Protecting Your Investment Accounts from Fraudsters
As the world relies more on technology with every passing day, the continued emergence of cyber threats and identity theft can be felt by most Americans. Despite the number of fraud incidents decreasing in 2018 relative to 2017, 3.3 million people were responsible for some of the liability of the fraud committed against them, up almost three times as many as 2016*. We’ve seen an uptick in unsuccessful fraud attempts on investment accounts and wanted to offer a few things to keep a watchful eye on.
Beware of Email “Squatters”: Remember when a fraud attempt took the appearance of a Royal Prince who just needed a little help and would reward you handsomely for your time and effort? Fraudsters have upped their game since then and sophisticated schemes such as email “squatting” have become a semi-regular occurrence. An email squatter obtains their victim’s login credentials, studies their life and communication style, and identifies a good target (e.g., a financial institution). The squatter then sends an email from the legitimate email address posing as their victim and requesting a wire transfer for an unplanned reason, like an emergency or a spontaneous trip to Europe, and wants to take their Required Minimum Distribution (RMD) early to fund it. In this example they would then provide updated banking information for where to send the money, cover their tracks so that you never knew they were there, and some unsuspecting financial institutions process the transaction in an effort to please their client. The fraudster may even scour your email box to find a previous distribution form and forge the signature. While ACHs can be retracted within a time frame, wires are typically immediate, making them the ideal conduit for fraud.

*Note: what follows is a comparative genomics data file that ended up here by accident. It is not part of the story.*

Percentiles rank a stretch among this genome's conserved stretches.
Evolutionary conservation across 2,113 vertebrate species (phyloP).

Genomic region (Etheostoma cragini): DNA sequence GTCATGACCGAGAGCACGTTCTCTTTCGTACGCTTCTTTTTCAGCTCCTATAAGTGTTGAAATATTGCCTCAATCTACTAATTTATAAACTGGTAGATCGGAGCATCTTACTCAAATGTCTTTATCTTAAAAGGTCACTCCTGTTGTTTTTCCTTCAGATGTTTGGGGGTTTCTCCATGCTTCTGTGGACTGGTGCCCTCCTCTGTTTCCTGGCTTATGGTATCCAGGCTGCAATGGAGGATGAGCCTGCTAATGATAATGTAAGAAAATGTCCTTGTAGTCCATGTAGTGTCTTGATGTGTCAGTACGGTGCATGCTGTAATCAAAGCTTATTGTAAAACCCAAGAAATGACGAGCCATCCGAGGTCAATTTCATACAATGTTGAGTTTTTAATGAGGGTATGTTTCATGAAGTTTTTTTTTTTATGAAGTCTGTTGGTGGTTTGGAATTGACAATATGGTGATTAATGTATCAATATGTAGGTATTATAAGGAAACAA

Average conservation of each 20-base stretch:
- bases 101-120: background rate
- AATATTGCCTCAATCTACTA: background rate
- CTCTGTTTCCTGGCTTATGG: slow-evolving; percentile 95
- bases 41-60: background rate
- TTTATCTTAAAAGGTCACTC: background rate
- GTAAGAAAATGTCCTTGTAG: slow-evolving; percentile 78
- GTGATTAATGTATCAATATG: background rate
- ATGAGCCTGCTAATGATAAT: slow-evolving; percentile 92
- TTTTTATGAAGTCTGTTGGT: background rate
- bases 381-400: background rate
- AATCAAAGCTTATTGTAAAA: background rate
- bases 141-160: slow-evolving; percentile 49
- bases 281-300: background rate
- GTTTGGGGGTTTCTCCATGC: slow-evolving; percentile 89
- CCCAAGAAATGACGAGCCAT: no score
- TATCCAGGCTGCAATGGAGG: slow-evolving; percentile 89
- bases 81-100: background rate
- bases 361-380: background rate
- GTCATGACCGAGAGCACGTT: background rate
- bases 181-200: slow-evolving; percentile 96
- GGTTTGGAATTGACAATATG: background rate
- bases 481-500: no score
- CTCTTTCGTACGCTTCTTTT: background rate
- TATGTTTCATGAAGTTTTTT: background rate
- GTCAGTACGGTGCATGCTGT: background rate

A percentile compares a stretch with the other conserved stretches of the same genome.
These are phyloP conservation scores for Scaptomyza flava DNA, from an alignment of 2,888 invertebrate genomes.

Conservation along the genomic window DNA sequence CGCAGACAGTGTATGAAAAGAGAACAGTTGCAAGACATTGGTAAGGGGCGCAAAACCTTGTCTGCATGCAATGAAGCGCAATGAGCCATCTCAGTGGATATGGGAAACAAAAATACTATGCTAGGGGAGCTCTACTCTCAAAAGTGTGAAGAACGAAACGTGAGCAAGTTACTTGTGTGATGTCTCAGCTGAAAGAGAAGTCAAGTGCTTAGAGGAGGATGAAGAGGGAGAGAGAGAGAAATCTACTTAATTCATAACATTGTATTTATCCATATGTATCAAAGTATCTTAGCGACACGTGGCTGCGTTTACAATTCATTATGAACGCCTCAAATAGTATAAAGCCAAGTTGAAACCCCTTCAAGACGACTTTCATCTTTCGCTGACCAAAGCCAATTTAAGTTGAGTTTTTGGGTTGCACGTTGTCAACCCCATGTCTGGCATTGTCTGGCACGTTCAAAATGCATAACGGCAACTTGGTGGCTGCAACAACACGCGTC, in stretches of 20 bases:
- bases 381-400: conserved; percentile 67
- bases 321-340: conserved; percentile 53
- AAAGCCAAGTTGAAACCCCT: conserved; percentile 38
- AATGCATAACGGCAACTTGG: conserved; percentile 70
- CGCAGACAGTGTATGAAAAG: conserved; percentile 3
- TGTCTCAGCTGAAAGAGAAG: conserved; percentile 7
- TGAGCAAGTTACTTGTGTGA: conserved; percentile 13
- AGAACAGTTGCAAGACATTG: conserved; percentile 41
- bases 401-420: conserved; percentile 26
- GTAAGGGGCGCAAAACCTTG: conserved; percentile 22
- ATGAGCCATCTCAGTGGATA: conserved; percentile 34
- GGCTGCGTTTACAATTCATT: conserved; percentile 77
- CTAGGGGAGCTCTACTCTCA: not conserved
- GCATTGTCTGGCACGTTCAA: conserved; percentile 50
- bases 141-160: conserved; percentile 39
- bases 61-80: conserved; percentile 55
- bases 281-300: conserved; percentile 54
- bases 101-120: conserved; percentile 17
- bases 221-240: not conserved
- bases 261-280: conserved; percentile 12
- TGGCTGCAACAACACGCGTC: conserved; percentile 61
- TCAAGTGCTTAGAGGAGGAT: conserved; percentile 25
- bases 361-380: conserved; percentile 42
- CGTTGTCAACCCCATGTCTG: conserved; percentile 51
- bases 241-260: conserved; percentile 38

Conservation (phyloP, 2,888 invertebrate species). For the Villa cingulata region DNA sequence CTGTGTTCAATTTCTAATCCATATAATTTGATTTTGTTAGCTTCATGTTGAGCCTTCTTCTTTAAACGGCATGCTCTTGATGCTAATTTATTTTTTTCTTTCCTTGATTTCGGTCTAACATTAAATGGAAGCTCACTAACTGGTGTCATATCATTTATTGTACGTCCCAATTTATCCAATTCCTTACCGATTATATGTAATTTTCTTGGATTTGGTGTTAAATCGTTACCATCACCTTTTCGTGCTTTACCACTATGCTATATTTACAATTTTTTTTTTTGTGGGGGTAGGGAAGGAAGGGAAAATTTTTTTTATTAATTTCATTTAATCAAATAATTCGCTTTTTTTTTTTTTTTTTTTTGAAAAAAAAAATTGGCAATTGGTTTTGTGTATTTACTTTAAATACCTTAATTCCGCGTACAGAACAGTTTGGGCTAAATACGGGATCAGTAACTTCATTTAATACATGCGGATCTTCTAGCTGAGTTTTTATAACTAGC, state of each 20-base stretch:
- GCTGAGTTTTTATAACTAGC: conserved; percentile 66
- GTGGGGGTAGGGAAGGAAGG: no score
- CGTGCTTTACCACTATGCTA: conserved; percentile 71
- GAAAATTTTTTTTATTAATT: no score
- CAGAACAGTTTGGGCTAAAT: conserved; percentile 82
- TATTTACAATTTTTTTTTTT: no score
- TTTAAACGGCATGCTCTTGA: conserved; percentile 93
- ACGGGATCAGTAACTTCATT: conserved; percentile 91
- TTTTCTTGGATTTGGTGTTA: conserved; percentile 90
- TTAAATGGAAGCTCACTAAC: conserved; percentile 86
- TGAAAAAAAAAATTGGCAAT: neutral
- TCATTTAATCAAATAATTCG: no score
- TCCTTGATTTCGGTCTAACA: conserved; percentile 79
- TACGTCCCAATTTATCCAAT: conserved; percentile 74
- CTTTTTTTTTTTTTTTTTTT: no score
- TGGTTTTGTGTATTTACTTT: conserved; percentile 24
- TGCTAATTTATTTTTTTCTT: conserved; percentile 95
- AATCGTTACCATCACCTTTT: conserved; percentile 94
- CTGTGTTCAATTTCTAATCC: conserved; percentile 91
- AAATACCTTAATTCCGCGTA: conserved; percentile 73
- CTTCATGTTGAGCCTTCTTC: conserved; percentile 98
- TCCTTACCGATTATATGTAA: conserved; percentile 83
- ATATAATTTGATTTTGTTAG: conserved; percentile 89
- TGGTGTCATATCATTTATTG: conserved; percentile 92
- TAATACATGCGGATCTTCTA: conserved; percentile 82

While that sounds scary, there are a few safeguards working in your favor. First, financial institutions such as Financial Advisory firms are generally required to take transaction orders verbally at minimum, which means that an email of that nature should be followed by a phone call to verify the legitimacy of the request. Working with an office that knows you and your voice can serve as an advantage, as they likely have a higher chance of identifying the fraud scheme.
Additionally, utilizing cybersecurity best practices such as dual-factor authentication with emails and other logins also serves as protection against this type of fraud, even if it presents a minor inconvenience.
Lastly, utilizing complex and unique passwords for your most sensitive logins helps. Data breaches feel like an almost-daily occurrence and while you may not care that someone has the password to your ESPN account, fraudsters can test that password against other logins that may be more sensitive. Using longer passwords can also combat some of the technology that fraudsters have to quickly test various password combinations.
There is certainly the feeling of inevitability to becoming a victim of identity theft, whether it be random credit card transactions or more sophisticated schemes like this one, but following the industry guidance on cybersecurity and monitoring your accounts regularly can help you mitigate your fraud risk or identify it quickly.
The opinions expressed in this article are those of author and should not be construed as specific investment advice. All information is believed to be from reliable sources, however, no representation is made to its completeness or accuracy. All economic and performance information is historical and not indicative of future results. Any tax advice contained herein is of a general nature. Further, you should seek specific tax advice from your tax professional before pursuing any idea contemplated herein.
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